The first time I made these, I vowed never to do it again.
Sticky, clumpy, and time-consuming. That’s all I have to say. When a recipe is this frustrating, a second attempt rarely comes to fruition as my patience can be that of a toddler. I can be quite stubborn too (hmm… also like a toddler) so I obviously had to make them again. Here’s how to do it, the easy way:
Start 1 day in advance. The berries need to steep in a warm sugar syrup to make them less sour. Soak overnight, like so…
Drain in a colander and reserve the liquid. The leftover syrup can be used to sweeten cocktails. Don’t throw it away!
Pour the berries back into a bowl and pat dry with paper towels. They should feel tacky, but not wet. In my previous attempt, I let the cranberries drip dry on a wire rack. I later realized that using paper towels was a lot quicker.
Time to get rolling (literally!)
Now here’s the critical part- you need to work in batches. Toss 3-4 berries at a time with a little sugar, and jiggle them around in a bowl to coat. Do not be tempted to dump everything in at once or else the sugar will clump. If this happens, just change it out and start again. Also, choose a sugar that is chunky in texture so that you can see it sparkle. Organic cane sugar or Turbinado is a good choice. You can find them in most supermarkets or in health food stores.
Let the berries dry for a couple of hours on a wire rack. They are ready when the sugar is slightly firm, like a crust.
And that’s it! Now you have beautiful, sugar covered cranberries.
These festive little baubles are tart and sweet, and make a great snappy sound when you pop them in your mouth. If you plan ahead and give yourself some extra time, they’re not difficult to make either. Try them scattered onto a cheese plate or as a beautiful topping for desserts. They’re incredibly sparkly and will look great on any holiday table!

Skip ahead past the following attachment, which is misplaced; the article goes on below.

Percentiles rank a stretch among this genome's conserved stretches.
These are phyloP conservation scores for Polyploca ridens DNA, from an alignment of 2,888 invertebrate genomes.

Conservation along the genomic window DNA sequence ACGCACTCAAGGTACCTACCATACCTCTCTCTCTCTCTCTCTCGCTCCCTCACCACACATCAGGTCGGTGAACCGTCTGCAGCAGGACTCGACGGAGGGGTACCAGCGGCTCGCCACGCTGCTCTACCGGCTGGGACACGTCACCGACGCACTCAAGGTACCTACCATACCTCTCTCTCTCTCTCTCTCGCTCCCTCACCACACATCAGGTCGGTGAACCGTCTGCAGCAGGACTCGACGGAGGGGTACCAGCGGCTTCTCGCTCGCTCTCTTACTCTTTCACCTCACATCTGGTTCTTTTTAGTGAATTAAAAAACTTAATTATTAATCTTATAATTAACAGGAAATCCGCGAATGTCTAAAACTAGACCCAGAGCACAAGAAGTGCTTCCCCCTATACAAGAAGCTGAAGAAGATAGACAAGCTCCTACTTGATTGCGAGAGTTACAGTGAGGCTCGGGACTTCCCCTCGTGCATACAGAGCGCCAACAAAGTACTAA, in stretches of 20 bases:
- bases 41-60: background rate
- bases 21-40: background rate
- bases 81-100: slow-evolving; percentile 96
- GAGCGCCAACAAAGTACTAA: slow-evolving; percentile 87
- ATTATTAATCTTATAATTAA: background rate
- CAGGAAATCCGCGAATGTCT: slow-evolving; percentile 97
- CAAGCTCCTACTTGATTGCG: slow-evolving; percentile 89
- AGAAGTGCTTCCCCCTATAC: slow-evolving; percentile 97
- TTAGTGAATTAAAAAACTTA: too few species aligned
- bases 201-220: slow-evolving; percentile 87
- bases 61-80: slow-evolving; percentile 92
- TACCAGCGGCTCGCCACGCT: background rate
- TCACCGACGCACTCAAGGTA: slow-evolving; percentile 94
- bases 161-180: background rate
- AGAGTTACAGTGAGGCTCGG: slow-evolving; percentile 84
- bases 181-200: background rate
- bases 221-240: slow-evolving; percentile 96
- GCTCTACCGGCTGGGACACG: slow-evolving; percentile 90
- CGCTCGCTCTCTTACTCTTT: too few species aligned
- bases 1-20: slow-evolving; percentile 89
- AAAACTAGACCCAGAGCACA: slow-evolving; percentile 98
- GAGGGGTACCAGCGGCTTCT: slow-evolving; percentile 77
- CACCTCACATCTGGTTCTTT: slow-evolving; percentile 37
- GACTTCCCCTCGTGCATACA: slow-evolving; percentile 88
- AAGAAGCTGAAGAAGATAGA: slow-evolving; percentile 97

*This recipe was tested with fresh cranberries only.Print
- 1 c. sugar
- 1 c. water
- 2 c. fresh cranberries, rinsed and picked over
- 1 c. Organic cane sugar or Turbinado for rolling
- To make the sugar syrup, bring the sugar and water to a gentle simmer. Use a whisk to help break up the crystals. Do not boil. Set aside.
- Meanwhile, rinse your cranberries discarding any bruised or damaged ones. You want firm berries. Pour them into a bowl.
- Add the warm sugar syrup to the bowl. If the syrup is too hot, the cranberries will burst. Test a small batch if need be.
- The cranberries will naturally float to the surface so cover them with a plate to keep them submerged. Once completely cool, cover the bowl (and plate) with plastic wrap and chill in the fridge overnight.
- To make the cranberries, drain them in a colander reserving the syrup. You will not need the syrup in this recipe, however you can save it to sweeten cocktails.
- Transfer the berries to a large shallow bowl lined with paper towels. Pat dry to absorb all of the liquid. You want the cranberries to feel tacky, but not wet.
- In a small bowl, add about 2 tablespoons of either organic cane sugar or Turbinado. Add only 3-4 berries and jiggle them around in the bowl to coat. Make sure not to overcrowd the bowl as the sugar will get wet and clump. If this happens, just change it out and start again.
- Transfer the berries to a wire rack and allow to dry for a couple of hours, minimum of 2. They are ready when the sugar is slightly firm, forming a crust.
*Store on a wire rack in a cool, dry place. Keep them uncovered, or slightly tented with foil for about 2-3 days. Do not store in an airtight container as they will become soggy.